Washington (June 17, 2022) – Senators Edward J. Markey (D-Mass.) and Jeff Merkley (D-Ore.) and Representatives John Garamendi (CA-03) and Donald S. Beyer (VA-08), the four co-chairs of the Nuclear Weapons and Arms Control Working Group, today wrote to Secretary of State Blinken urging him to send a senior U.S. official to participate in the 2022 Humanitarian Impact of Nuclear Weapons Conference in Vienna, Austria on Monday, June 20th. The lawmakers argue that the United States should attend the conference to participate in discussions on the threat Russia’s actions in Ukraine pose to the nonproliferation regime and to layout a vision to reduce the threat of nuclear dangers globally. A recent poll conducted for the American Psychological Association found that nearly 70% of Americans fear that Russia’s war in Ukraine will lead to the use of nuclear weapons.
“Any Russian use of nuclear weapons in Ukraine would be catastrophic. Even their limited use would render large parts of Ukraine uninhabitable. Dangerous levels of radioactivity would likely prevent life-saving assistance from reaching those in need and would ripple globally, destroying for generations Ukraine’s status as the world’s ‘breadbasket’ due to contamination of its fields of sunflower, maize, and wheat. The use of nuclear weapons would also exacerbate a refugee crisis that has already seen 13 million Ukrainians displaced since the war began,” the lawmakers wrote in their letter to Secretary of State Blinken. “Russia’s suggestions that it may use nuclear weapons in Ukraine, and its threats to the nonproliferation regime and to international law have upped the nuclear ante. The United States has a — sadly — unique perspective on the human consequences of the production, testing and use of nuclear weapons. We would bring a needed and voice and invaluable insight to the Conference, and would show our commitment to playing a leadership role in ensuring that nuclear weapons are never used in warfare again.”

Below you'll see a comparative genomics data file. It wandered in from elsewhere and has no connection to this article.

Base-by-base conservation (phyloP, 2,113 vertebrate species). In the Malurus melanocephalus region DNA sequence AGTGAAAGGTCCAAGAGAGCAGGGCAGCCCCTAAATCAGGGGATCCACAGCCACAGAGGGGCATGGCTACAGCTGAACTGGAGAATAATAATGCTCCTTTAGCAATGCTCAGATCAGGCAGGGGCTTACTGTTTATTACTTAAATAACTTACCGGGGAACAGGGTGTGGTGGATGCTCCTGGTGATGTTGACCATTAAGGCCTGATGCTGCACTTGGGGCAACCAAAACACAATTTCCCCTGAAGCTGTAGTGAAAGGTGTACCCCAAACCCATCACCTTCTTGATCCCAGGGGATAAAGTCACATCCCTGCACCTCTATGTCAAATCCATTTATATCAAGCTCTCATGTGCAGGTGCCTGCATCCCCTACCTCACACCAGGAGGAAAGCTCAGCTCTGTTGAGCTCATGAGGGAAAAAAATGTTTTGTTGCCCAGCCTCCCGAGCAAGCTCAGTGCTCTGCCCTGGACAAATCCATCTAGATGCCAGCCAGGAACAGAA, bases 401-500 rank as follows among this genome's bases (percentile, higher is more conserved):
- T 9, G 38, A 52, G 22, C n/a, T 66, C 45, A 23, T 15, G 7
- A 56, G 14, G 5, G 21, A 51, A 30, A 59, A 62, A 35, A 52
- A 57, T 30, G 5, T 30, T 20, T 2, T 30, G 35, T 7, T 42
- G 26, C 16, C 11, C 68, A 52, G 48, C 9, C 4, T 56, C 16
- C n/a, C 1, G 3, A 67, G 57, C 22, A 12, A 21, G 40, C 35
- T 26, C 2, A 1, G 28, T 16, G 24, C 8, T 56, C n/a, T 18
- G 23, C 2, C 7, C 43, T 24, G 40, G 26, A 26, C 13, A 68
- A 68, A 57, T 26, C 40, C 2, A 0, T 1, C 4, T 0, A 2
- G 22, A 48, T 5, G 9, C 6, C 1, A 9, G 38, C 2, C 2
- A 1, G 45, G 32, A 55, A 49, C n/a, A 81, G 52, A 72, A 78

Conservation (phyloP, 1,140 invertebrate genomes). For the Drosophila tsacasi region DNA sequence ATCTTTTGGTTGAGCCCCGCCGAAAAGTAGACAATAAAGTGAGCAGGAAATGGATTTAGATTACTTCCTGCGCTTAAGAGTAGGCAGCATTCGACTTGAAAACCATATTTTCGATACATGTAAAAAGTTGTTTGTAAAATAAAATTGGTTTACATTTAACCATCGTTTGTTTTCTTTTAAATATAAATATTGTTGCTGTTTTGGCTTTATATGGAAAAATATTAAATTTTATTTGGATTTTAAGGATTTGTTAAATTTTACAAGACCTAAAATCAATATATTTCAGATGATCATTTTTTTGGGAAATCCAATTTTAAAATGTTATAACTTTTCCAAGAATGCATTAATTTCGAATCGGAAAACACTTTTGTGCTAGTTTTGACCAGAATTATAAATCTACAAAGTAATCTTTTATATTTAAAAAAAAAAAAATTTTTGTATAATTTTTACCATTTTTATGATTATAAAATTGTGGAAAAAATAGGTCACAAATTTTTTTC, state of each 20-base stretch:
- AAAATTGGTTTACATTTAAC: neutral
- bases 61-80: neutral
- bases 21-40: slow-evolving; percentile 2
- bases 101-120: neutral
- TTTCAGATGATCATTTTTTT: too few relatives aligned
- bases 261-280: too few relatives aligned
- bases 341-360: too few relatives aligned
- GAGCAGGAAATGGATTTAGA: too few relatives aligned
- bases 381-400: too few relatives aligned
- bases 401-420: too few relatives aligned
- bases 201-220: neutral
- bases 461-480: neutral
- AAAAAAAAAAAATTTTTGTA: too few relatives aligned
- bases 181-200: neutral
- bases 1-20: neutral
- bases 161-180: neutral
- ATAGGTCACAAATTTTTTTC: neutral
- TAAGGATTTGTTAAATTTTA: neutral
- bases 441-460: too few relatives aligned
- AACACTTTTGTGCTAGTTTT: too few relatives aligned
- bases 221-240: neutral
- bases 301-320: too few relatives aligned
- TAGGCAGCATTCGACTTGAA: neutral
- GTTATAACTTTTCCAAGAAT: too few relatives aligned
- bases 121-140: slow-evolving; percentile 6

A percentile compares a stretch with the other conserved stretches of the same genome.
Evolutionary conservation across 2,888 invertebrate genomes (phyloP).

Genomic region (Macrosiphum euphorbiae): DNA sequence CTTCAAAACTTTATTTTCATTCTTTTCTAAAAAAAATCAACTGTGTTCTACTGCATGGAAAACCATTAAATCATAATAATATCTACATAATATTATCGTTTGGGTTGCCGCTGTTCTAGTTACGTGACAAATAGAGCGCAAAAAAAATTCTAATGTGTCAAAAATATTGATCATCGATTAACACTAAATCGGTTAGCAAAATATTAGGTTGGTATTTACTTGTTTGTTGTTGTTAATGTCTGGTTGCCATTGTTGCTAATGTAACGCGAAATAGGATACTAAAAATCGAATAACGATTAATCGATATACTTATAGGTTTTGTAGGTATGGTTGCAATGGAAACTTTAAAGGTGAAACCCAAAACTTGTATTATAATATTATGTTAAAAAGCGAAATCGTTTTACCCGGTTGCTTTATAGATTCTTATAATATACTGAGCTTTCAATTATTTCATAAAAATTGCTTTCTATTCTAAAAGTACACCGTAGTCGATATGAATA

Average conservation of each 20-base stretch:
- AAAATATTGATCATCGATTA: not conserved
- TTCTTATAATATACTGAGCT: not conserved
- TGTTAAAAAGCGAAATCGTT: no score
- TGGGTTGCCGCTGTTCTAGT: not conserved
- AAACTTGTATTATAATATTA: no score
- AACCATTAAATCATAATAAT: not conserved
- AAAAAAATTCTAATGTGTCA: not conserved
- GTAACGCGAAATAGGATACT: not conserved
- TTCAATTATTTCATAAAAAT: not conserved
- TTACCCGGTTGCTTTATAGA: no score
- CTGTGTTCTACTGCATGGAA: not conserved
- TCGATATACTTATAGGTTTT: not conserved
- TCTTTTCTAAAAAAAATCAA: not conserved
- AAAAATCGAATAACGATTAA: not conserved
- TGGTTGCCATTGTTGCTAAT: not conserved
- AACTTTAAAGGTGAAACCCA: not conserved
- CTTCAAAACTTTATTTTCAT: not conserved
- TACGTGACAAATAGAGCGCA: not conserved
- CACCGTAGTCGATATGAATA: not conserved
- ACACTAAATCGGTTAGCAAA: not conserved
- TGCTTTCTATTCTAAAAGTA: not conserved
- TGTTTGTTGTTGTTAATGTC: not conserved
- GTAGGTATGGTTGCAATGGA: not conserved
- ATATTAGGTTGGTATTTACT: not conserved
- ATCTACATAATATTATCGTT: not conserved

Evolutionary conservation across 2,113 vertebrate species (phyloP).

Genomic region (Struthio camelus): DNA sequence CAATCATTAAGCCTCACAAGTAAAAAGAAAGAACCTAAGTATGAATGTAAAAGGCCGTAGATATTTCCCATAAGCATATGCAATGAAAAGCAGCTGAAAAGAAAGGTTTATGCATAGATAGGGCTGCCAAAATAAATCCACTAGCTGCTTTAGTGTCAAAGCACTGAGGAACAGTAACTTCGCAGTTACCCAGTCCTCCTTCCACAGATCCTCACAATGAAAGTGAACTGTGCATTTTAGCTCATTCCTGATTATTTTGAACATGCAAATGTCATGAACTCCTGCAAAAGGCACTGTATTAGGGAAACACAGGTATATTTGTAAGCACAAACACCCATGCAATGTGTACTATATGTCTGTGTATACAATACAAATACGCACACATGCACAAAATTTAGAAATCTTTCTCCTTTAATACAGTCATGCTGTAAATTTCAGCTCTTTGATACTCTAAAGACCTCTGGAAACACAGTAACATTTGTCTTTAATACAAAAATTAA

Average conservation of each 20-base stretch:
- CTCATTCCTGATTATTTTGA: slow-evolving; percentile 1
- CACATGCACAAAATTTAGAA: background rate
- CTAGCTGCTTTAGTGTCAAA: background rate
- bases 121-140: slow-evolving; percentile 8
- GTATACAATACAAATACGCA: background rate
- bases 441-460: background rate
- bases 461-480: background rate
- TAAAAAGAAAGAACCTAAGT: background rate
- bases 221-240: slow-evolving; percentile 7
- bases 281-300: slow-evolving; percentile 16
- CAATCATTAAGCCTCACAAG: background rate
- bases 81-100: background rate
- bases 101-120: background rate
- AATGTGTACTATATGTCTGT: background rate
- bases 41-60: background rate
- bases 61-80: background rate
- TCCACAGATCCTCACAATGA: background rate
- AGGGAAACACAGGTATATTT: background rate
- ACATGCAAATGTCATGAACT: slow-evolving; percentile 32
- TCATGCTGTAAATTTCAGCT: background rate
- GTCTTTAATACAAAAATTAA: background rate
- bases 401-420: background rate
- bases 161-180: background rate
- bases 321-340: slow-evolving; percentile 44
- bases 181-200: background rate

The lawmakers state that the United states has “lived experience” to share at the Humanitarian Impact of Nuclear Weapons Conference in the light of the 200 atmospheric nuclear weapons tests it conducted, which exposed downwind Americans, U.S. armed forces, Marshallese, and others to harmful levels of radioactivity. They also argue that U.S. participation at the conference would demonstrate the U.S. commitment to the pursuit of nuclear disarmament ahead of the Nuclear Non-Proliferation Treaty Review Conference to take place this August at the United Nations in New York.
A copy of the letter can be found HERE.